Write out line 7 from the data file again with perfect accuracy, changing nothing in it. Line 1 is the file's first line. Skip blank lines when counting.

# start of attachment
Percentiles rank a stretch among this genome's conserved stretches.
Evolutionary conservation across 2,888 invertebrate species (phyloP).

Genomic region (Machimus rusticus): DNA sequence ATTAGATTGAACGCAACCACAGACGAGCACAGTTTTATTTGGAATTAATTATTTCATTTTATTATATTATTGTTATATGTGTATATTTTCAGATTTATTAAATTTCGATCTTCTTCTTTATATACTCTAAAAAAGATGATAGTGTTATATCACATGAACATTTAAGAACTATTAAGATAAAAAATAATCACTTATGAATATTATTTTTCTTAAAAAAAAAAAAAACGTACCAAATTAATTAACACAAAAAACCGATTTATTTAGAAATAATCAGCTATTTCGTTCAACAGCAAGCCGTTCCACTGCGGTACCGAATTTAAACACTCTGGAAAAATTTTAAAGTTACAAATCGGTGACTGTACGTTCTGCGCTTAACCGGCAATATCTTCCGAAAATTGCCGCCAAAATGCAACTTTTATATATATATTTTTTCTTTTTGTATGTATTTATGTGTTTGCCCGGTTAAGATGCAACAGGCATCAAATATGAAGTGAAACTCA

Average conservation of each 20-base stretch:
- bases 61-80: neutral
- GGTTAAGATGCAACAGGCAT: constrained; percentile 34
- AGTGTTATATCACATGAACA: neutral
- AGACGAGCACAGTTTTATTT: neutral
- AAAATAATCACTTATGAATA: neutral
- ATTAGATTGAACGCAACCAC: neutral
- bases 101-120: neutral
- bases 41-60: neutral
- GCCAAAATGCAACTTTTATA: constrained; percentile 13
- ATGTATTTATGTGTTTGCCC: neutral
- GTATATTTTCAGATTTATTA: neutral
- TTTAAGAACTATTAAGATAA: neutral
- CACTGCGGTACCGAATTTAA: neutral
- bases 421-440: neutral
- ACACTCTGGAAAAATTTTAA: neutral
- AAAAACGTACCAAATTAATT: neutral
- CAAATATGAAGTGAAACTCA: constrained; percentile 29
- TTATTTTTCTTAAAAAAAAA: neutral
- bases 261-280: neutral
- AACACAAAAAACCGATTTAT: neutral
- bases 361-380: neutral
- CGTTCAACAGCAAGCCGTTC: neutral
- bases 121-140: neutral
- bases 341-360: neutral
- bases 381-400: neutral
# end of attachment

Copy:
- AGTGTTATATCACATGAACA: neutral